But this vision is destroyed by the reality that exists for the present and the foreseeable future. The fact is that batteries, even the most advanced technologies being worked on today:
- -cannot supply even an hour's worth of electricity at a time at a large scale,
- -cannot last for reasonable lifetimes under repeated daily charging and discharging cycles,
- -use non-renewable materials and are not easily/cleanly recycled,
- -are outrageously expensive,
- -and have other problems such as difficulty smoothing out rapidly varying production, etc. For instance, a single cloud can wipe out solar production by 60% in 2 minutes.
This does not mean that we should not continue pursuing advanced storage materials and methods. Developments in battery technology are important on so many levels- from the potential to change the landscape in large scale energy generation down to the batteries used in cell phones.
As an example of the current state-of-the-art in battery storage technology, Duke Energy recently implemented a $44 million dollar 36 MW battery backup system for a wind farm in Notrees Texas, thanks to a matching government grant from the American Reinvestment and Recovery Act (ARRA). For a sense of scale, 1 MW powers roughly 1,000 homes. It's not a particularly "green" battery, since it is a hazardous lead-acid type. It was promised to provide the 36 MW for 40 minutes at a time, but once implemented it was actually lasting for FIFTEEN MINUTES according to the Department of Energy. It isn't disclosed in the news releases, but the battery is designed for a 5-10 year lifetime. It is probably closer to 3 years in practice. Let's give it the benefit of the doubt of a full 10-year lifetime and a daily 15-minute full 36 MW discharge...
The cost of this electricity comes to over 134 cents/kWh, just for the battery cost alone, not including the cost of generation. This is higher than the residential cost for electricity in any state in the United States, including Hawaii. In fact, it is over 13 times the average U.S. cost, at 9.8 cents/kWh. And, what good does an additional 15 minutes of electricity do on a cloudy, windless day? It doesn't run hospitals, it doesn't keep your fridge cool, it can't supply essential government or business operations. At that cost, why not implement modular nuclear batteries like those proposed by UPower that run 24/7 for 30 years, and are estimated to cost about 22 cents/kWh? Meanwhile, those backup natural gas or coal generators are kicking on and pumping out carbon and other polluting emissions. The saving grace from our renewables ventures is cheap domestic natural gas-- saving our economy from the wide-reaching detrimental effects of expensive energy prices. Maybe the American Reinvestment and Recovery Act should have funded modular nuclear energy.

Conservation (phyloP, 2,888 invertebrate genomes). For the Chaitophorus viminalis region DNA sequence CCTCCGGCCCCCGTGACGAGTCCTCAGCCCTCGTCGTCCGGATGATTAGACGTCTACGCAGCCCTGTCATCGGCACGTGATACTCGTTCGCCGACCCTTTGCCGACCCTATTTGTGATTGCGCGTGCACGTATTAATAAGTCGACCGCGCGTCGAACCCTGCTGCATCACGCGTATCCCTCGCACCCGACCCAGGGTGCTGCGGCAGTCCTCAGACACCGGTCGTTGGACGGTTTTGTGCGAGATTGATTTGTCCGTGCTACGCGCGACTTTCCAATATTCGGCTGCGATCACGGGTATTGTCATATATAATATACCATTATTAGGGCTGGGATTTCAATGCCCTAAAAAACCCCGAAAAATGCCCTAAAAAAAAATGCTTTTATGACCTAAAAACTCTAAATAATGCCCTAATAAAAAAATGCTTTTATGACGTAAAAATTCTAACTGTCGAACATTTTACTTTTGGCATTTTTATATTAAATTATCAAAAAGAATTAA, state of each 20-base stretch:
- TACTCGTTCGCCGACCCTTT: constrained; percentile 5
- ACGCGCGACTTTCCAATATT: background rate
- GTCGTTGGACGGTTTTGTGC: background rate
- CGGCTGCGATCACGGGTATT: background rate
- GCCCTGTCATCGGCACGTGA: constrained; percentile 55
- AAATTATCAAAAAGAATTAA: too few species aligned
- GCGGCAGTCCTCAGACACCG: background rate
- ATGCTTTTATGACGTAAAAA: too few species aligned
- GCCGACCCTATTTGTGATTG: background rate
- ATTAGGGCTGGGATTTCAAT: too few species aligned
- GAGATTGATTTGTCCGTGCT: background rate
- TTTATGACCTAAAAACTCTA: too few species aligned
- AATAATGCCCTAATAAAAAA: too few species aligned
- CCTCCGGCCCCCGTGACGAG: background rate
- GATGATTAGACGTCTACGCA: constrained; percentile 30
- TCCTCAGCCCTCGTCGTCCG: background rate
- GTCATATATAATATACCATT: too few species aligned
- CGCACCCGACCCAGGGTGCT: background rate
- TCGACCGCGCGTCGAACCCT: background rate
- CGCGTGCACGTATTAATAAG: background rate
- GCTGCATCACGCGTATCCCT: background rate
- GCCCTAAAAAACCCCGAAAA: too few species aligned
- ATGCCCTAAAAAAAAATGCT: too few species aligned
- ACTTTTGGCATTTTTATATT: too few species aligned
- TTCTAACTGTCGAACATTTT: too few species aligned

Given that batteries simply cannot provide a reasonable backup-- either by capacity or by cost measures, now or in any near future-- for wind and solar, why are we rushing to implement "renewables" that currently must require fossil fuel backup? Without storage, renewables are tied to fossil fuels, and that means carbon emissions and pollution. Nuclear is the only way to eliminate emissions and help the environment while being cost-effective and recyclable (see France).